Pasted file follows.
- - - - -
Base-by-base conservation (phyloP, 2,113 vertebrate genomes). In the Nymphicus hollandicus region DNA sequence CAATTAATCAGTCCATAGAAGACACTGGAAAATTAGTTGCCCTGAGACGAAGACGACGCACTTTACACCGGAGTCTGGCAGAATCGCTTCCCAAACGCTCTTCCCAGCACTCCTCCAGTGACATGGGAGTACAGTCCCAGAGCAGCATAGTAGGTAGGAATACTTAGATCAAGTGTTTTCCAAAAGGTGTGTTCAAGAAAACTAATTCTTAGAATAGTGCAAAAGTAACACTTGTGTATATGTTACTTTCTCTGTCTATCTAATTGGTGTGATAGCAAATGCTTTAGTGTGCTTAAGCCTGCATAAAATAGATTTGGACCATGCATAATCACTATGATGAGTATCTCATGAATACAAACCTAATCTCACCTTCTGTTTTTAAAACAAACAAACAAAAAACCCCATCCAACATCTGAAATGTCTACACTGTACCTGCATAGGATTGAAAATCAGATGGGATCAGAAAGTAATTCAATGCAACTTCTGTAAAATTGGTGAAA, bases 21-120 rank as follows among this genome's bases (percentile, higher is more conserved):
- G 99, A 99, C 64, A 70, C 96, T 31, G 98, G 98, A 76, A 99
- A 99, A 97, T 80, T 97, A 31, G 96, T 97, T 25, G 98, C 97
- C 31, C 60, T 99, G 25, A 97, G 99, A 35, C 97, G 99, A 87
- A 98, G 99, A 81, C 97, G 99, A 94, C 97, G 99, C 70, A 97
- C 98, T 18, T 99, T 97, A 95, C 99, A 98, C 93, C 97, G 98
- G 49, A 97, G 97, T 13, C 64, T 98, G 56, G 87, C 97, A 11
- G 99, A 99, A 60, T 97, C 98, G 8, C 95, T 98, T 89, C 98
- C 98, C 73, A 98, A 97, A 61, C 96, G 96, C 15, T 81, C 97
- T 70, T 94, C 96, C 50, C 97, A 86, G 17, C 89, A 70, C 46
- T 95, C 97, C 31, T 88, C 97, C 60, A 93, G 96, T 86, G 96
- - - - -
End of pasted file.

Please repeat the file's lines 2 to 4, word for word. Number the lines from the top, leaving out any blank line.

- G 99, A 99, C 64, A 70, C 96, T 31, G 98, G 98, A 76, A 99
- A 99, A 97, T 80, T 97, A 31, G 96, T 97, T 25, G 98, C 97
- C 31, C 60, T 99, G 25, A 97, G 99, A 35, C 97, G 99, A 87